We adore our four-legged companions, but pet bills can put a strain on our finances at times.
According to the National Council on Pet Population Study and Policy, one of the top three reasons dogs are surrendered to rescue networks is an inability to afford the cost of pet maintenance. However, like with other things, a little forethought and planning may help keep your bills low and manageable. Here’s how it works:
1. Take the initiative.
When it comes to preventive drugs and immunizations, don’t skimp. Those few extra dollars you spend on heartworm or flea and tick medicine a few times a year may appear to be an annoyance, but in this situation, an ounce of prevention is worth a pound of cure. If your dog contracts heartworm (which is now present in all 50 states), the treatment, paired with hospitalization, will most likely result in a four-figure veterinarian expenditure. And anyone who has had their home “bombed” due to a flea infestation will tell you how much preventive treatment is worth the money. Furthermore, infections like parvovirus and distemper, which may be prevented with vaccinations, are not only expensive to treat but can potentially kill your pet.
2. Purchase only from a recognized breeder.
Yes, those “free pups” listed on Craigslist or for sale at the local pet store are adorable, but what you don’t know about their background could cost you a lot more in the long run. Reputable breeders charge more than the ordinary pet store, but you are paying for expertise in breeding healthy dogs. This includes everything from genetic testing to early socialization of the puppies, which will save you money at the doctor and behaviorist later on. You get what you pay for when it comes to pets, just like anything else.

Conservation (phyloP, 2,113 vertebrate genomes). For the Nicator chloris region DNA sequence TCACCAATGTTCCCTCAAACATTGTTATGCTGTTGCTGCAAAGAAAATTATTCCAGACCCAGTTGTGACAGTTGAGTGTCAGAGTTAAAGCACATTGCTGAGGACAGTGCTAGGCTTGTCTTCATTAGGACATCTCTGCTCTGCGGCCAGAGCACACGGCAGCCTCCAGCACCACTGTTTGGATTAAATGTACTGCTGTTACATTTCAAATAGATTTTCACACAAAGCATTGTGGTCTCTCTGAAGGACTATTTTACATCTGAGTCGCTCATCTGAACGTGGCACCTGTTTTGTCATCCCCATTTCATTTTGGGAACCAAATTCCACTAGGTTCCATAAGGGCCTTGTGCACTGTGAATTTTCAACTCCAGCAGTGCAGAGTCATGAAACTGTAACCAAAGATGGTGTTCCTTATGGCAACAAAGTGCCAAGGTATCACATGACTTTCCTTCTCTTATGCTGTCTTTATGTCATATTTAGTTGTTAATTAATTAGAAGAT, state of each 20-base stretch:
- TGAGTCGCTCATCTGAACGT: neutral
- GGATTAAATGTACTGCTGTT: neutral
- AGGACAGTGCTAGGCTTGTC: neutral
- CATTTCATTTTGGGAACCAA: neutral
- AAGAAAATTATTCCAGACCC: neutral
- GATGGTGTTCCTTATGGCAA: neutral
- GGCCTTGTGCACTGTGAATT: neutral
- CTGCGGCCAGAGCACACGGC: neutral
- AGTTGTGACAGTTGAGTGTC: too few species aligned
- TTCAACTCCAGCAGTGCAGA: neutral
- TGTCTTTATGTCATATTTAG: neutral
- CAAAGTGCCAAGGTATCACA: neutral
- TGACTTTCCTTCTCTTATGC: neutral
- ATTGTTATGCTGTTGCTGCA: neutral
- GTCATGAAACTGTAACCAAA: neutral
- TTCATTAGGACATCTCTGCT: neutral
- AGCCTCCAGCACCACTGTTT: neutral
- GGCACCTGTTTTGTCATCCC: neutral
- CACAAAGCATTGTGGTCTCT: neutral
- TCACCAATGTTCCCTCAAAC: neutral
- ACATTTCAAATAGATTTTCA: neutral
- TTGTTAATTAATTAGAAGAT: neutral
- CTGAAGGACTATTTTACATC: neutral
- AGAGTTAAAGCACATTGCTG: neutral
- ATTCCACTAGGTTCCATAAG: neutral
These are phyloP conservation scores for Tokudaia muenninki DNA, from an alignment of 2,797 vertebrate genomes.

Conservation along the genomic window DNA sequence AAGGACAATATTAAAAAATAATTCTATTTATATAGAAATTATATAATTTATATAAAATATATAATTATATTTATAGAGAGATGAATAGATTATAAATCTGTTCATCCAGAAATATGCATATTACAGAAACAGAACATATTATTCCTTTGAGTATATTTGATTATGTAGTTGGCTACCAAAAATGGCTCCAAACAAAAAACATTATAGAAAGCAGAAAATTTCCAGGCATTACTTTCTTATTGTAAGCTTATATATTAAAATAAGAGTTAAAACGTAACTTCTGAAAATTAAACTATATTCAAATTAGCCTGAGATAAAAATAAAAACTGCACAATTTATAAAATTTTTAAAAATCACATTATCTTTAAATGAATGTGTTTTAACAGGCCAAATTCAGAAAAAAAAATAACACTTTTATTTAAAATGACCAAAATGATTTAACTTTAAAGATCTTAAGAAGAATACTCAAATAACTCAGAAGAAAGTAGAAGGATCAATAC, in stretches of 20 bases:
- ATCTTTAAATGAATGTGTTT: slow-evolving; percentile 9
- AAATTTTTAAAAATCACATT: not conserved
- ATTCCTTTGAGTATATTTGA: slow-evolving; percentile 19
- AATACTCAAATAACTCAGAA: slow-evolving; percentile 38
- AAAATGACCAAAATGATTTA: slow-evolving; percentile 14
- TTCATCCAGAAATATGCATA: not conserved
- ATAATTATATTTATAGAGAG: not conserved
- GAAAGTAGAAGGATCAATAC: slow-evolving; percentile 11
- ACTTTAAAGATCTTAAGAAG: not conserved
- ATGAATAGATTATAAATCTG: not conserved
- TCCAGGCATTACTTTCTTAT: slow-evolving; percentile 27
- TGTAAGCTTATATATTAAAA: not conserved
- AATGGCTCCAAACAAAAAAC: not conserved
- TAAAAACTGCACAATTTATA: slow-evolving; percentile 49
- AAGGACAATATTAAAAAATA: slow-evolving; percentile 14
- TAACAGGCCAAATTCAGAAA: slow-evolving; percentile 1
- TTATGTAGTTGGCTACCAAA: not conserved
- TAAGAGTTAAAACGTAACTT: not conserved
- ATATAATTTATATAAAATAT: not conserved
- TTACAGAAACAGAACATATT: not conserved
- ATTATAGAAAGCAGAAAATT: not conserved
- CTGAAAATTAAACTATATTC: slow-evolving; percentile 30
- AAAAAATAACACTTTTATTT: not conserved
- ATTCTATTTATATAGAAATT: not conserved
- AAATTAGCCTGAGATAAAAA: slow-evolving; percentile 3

3. Clean your dog’s teeth.
You can laugh all you want about how ridiculous this appears, but here’s the reality: If your dog is beyond the age of three and you haven’t been brushing his teeth, he most likely has periodontal disease. That concludes the story. And the therapy for this, which includes anesthetic and blood work, is quite expensive. After you’ve paid for tooth extractions and surgery, the sight of a dog toothbrush won’t seem so amusing.
4. Comb your dog’s hair
Groomers charge an additional fee to remove matting and knots. Reduce your bill by brushing or combing your pet’s fur at least once a week (some breeds require daily brushing). Here’s a hint: Matting is more common around the cheekbones and ears than in other areas.
5. Keep a credit card or savings account just for pet care.
Nobody likes to be in debt, but having a credit card or savings account set up for pet emergencies can be a lifeline, especially for those 2 a.m. treks to the emergency vet after the bank has closed. Also, knowing you have a way to pay the bill will allow you to concentrate on your pet.